Just Desserts

Franchiser of highly successful Greco Pizza and Capt. Sub taps into burgeoning self-serve frozen yogurt market.

Published in the February issue of Progress magazine.

FROZU's first customer in Truro, Nova Scotia. (TruCorp)

FROZU’s first customer in Truro, Nova Scotia. (TruCorp)

It’s been over thirty years since Bill Hay and Michael Whittaker helped launch the Truro, N.S.-based franchising company Grinner’s Food Systems and started changing the franchise landscape in Atlantic Canada. From just ten franchises in 1981 to over one hundred Greco Pizza and Capt. Sub locations throughout the region in 2013, Hay, Whittaker and their team at Grinner’s have appeared to find the formula for successful franchises. Now they’re looking to accelerate the company’s growth by tapping into the burgeoning self-serve frozen yogurt market, a decision they came to just last April. One hundred and thirty two days later, they opened the first FROZU in Truro.

“It was an amazing feat,” says Whittaker, Grinner’s president. “Often companies will take years to develop the concept, and 90% of the time there’s no reason for it. By opening quickly, we had an excellent opportunity to see how the concept worked in August, September, and October.” Whittaker now has a business model to show franchisers: the peak weeks, low weeks, what the labour runs are, what the food cost run is, and what the wastes are. Seven other Frozu franchises have since been launch in such places as Oromocto, N.B., Summerside, P.E.I., and St. John’s. And Whittaker expects to have a total of 20 open by June.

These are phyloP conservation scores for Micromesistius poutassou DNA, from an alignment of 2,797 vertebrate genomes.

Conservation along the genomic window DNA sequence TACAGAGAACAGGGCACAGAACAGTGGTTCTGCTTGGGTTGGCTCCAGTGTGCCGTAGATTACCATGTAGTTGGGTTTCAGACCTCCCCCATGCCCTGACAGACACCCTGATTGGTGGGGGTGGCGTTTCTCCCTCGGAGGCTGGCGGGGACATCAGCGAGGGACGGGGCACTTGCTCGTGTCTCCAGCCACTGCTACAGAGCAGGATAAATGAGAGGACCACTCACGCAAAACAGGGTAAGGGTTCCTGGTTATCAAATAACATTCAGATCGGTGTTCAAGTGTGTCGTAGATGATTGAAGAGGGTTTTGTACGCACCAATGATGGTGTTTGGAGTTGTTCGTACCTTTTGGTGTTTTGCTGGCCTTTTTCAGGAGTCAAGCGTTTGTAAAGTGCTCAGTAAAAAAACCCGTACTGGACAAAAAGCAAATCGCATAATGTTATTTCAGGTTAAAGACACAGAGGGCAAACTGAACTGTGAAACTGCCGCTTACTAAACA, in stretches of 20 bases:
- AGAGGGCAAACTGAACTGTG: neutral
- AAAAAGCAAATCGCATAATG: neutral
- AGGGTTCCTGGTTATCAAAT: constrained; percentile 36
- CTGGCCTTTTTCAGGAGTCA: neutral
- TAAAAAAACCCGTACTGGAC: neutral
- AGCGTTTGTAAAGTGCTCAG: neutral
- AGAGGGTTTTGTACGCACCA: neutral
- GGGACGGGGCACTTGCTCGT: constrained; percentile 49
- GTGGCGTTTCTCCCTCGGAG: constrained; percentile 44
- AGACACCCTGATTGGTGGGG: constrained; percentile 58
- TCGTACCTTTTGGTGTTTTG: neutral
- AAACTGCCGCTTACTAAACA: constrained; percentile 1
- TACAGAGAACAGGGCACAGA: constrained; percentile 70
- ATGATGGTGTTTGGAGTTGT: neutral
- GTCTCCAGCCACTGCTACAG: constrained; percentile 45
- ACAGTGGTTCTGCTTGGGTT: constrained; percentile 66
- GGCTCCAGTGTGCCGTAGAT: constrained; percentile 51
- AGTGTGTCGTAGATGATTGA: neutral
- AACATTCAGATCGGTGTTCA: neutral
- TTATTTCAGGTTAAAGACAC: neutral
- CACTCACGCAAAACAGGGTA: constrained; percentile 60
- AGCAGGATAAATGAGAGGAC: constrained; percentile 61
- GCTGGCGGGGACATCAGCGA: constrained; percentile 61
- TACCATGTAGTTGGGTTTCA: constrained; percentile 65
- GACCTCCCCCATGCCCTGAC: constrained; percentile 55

It wasn’t easy getting Frozu off the ground so quickly. From picking a name and figuring out labour costs for a type of business they had never run before, to flying to Toronto to find the best product, the team had its hands full. The biggest challenge, says Hay, the chair of Trucorp Investments Inc., which owns and operates Grinner’s, was entering a market with few advertising dollars. “When you’re starting small with a new brand like this, you have limitations to your budget for advertising and marketing,” he says. “So you don’t have that brand recognition to start.”

Grinner’s is trying to counter Frozu lack of face time by opening some locations within the same space as other retailers, including its own; for example, Truro’s Frozu is in a Capt. Sub outlet. That means franchisees can tap into the traffic and established recognition of an existing business. “It also means the risk is mitigated because you can share the overheads,” says Hay. “I think it’s one of the biggest advantages of this product.”

Another perk is the current popularity of self-serve frozen yogurt. The Grinner’s team has watched the trend grow for the past several years in California, and when it hit Ontario about five years ago, and the big three—Yogurty’s, Menchie’s, and Pinkberry—started expanding across Canada last year, they knew it was time to hustle. “It’s a huge draw, especially for young people—young women, in particular—between the ages of 16 and 20,” says Whittaker. “They’re enthralled with the concept of being able to customize all of their desserts.”

Grinner’s is hoping its customers’ love of Frozu is strong enough to ward off the big players that are trying to encroach on their growing market share. Whittaker doesn’t seem worried, but once again he sees the need to move quickly. “A lot of the big companies from Ontario and California are starting to look at the smaller markets, but we know we have a certain amount of time to open 30, 40, 50 stores in Atlantic Canada,” he says. “Once you have that many, you have more marketing power.”

 

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